Other authorities across Essex have become increasingly interested in the work that Braintree has been carrying out and a recent presentation to occupational therapists and local authorities across Essex has received positive feedback.

Results Andy Wright, Corporate Director, Braintree District Council, said: “I am delighted with the results of this project. By placing the customer at the heart of the project, and utilising Design Council’s processes, it has led to greater partnership working which has delivered real benefits for our current and future customers. It is also extremely encouraging that the improved working relationships will also lead to further improvements in customer outcomes.

The council has successfully reduced timescales from the first enquiry through to completion by an average of 56 days. This has included the prioritisation of stair lifts to reduce slips, trips and falls. It has also taken steps to provide more information to customers at the beginning and through key stages of the process, improving the customer service thoroughly.

In order to better understand and manage the demand on the service, which may have previously gone unseen, the council now plans to actively promote it more.

Through these and other measures, Braintree has made reductions in the bureaucracy of the governance process, provided improved information to builders and clients, and is now considering the possibilities of providing a fully integrated service at CCG level paying attention to co-locating services with a single point of contact; carrying out a single assessment; and pooling budgets.

Funding from the Better Care Fund has been increased and a 10% fee (capped at £500) now applies for all adaptations. Braintree continues to explore other areas of funding from additional housing associations and is investigating contributions from CCG, special care funds and others.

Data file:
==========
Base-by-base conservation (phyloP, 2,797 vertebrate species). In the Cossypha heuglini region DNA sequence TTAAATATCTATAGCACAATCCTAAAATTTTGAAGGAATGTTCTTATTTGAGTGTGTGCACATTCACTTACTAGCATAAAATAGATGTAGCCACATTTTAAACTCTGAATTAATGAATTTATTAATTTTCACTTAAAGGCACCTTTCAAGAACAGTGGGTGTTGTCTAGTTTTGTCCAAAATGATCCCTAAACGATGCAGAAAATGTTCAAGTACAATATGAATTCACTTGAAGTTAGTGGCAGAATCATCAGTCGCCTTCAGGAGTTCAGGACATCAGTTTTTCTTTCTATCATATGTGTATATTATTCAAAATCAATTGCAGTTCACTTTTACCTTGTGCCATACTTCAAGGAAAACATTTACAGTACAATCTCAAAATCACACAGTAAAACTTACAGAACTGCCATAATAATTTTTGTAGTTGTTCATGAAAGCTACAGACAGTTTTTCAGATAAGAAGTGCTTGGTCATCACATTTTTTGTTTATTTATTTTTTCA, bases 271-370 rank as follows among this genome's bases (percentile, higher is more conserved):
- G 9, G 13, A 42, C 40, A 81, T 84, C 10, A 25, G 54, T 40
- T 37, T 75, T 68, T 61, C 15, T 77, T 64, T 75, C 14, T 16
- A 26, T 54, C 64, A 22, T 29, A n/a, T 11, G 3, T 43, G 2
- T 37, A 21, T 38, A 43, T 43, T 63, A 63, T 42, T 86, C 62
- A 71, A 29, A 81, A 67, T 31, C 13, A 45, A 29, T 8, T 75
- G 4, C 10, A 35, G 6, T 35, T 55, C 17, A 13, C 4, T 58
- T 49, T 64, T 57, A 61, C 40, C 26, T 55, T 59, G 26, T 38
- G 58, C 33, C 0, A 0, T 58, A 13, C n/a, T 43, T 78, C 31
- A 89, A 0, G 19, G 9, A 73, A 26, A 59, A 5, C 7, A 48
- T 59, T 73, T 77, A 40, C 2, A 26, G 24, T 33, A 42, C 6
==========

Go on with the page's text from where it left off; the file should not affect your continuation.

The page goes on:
Furthermore, the council is now looking into whether it can extend the existing ‘handyman’ service to provide minor adaptations works at an agreed fee and charge for private works. It also plans further lobbying of the government once it is able to demonstrate the need on the district and the gaps in funding provided.

Update: October 2016

Since August 2016, the project team has started a dialogue with adjoining Authorities within the Clinical Commissioning Group, specifically looking at separating ‘easy wins’ from the more difficult elements of a single grant to facilitate critical improvements.

Information on passporting benefits is now being provided, on receipt of referral, in order to facilitate earlier financial assessments where required.

Essex County Council has produced a leaflet on Child DFGs and are working on a leaflet to provide customers with more information on Adult DFGs.

Meanwhile, Greenfields has started working on an official revision of its aids and adaptions policy. Braintree District Council is now held in high regard amongst the Essex County Council Occupational Therapists regarding the model it uses for dealing with DFGs.


Tracey Headford
Performance and improvement manager
Braintree District Council

Braintree logic model